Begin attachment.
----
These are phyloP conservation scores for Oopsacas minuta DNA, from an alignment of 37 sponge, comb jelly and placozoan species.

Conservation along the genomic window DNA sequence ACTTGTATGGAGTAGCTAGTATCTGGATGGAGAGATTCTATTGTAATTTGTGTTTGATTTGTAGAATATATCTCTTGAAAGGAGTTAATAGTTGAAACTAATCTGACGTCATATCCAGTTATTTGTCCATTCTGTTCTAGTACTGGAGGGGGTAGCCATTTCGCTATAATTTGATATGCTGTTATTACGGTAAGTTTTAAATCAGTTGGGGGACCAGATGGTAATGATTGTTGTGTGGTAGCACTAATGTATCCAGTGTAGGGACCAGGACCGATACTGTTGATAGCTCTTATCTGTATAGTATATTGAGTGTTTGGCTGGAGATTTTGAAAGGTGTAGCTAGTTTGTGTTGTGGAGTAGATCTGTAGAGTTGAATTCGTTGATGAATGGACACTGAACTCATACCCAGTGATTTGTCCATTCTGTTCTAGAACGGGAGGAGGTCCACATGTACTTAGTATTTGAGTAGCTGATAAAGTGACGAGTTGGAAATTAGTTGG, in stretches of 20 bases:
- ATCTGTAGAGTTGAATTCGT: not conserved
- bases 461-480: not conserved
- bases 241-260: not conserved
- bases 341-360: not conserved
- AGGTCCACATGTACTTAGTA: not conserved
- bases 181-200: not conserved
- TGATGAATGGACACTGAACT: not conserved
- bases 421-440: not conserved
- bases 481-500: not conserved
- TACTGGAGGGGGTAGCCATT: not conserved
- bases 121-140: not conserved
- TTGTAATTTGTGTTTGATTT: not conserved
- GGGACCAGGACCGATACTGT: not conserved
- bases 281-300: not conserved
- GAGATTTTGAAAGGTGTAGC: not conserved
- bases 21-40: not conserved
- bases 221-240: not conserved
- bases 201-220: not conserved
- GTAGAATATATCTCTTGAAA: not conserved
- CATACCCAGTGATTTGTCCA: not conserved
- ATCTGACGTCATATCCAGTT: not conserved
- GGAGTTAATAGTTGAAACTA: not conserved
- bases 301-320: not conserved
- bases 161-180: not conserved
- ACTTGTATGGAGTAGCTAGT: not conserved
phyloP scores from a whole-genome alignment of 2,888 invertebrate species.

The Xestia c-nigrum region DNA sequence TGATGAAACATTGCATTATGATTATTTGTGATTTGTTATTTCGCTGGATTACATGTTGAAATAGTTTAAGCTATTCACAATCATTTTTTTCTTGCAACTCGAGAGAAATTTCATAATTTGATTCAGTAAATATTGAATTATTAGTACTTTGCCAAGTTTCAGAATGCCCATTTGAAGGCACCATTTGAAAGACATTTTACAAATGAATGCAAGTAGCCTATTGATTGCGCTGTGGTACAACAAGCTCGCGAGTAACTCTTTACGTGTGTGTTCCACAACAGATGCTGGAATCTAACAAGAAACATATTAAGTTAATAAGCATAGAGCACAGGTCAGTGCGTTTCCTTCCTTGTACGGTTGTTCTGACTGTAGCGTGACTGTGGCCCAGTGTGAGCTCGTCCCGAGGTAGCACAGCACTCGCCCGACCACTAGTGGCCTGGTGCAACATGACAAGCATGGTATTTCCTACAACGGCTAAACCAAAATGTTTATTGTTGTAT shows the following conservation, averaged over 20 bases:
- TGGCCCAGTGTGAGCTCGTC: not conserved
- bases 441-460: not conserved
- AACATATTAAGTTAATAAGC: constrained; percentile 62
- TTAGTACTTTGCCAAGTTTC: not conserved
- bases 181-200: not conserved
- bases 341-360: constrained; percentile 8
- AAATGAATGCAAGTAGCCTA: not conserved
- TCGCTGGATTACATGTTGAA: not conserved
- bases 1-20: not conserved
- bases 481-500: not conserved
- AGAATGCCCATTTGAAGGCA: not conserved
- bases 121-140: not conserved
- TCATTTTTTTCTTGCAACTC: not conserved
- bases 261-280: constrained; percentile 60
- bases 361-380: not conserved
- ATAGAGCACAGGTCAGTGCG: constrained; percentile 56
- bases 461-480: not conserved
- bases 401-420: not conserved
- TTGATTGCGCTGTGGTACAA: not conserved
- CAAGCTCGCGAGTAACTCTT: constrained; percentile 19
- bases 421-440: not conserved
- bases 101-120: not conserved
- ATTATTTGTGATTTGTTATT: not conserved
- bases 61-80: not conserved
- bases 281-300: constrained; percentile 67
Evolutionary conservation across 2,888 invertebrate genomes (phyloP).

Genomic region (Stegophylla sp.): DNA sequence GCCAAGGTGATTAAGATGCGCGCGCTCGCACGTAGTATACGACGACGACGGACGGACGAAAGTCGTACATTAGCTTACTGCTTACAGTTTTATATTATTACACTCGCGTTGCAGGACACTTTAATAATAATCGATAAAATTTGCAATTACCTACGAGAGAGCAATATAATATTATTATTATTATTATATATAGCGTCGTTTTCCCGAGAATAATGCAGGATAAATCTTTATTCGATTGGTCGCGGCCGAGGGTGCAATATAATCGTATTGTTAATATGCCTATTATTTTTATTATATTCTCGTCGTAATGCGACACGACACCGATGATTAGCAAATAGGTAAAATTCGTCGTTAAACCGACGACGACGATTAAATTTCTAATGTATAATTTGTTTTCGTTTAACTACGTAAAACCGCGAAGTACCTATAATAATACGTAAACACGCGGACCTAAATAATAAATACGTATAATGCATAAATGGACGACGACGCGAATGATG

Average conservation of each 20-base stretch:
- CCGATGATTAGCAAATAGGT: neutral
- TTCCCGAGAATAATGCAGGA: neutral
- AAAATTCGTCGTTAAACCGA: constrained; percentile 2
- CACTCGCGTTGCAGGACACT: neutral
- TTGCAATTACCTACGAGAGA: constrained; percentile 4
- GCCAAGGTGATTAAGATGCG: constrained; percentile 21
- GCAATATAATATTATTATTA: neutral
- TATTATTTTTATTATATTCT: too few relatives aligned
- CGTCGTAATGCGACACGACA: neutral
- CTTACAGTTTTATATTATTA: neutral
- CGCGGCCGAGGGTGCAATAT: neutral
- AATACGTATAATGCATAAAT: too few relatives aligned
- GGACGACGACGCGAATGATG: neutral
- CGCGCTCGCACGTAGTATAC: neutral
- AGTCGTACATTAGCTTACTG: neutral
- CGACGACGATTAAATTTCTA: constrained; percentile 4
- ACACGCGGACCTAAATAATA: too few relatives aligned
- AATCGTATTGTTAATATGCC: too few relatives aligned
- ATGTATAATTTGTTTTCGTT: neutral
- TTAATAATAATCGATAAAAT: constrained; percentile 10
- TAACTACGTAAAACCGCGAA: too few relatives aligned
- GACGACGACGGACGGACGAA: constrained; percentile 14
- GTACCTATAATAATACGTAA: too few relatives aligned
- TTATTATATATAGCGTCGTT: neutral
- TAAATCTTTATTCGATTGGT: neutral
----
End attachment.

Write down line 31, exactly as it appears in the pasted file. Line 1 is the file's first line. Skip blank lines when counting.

- bases 441-460: not conserved